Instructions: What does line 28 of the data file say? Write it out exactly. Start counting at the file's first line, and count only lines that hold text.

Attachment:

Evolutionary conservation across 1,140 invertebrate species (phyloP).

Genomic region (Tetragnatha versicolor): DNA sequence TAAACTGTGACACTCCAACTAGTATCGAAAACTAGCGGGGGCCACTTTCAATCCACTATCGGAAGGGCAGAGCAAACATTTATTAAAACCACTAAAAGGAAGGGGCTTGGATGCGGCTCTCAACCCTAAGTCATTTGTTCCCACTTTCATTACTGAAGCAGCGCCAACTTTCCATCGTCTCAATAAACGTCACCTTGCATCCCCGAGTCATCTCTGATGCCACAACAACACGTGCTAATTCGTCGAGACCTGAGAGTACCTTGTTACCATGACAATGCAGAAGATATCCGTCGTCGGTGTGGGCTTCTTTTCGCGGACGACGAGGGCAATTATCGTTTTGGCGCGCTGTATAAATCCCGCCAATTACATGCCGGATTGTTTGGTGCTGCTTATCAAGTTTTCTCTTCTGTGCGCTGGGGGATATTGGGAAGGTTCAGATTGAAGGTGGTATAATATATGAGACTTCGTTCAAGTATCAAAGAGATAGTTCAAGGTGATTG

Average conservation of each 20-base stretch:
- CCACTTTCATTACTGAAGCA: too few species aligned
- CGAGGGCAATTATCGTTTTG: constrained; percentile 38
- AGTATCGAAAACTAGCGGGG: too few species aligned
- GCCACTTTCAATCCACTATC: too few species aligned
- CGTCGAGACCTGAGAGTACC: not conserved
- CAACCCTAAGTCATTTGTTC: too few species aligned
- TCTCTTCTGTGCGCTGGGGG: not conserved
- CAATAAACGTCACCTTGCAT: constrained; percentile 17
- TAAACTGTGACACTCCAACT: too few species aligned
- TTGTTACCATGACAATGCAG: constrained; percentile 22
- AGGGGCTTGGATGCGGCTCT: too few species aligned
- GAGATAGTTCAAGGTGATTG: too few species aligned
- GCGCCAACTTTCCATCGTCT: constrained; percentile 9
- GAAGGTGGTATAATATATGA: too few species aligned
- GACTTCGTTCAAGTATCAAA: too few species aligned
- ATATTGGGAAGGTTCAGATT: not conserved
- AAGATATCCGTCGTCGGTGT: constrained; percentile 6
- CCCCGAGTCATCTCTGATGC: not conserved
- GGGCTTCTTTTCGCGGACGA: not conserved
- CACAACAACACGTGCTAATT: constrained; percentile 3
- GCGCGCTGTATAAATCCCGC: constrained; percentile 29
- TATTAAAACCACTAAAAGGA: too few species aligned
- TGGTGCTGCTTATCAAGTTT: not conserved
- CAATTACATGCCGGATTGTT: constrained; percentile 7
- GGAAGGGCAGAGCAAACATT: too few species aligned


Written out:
- GGAAGGGCAGAGCAAACATT: too few species aligned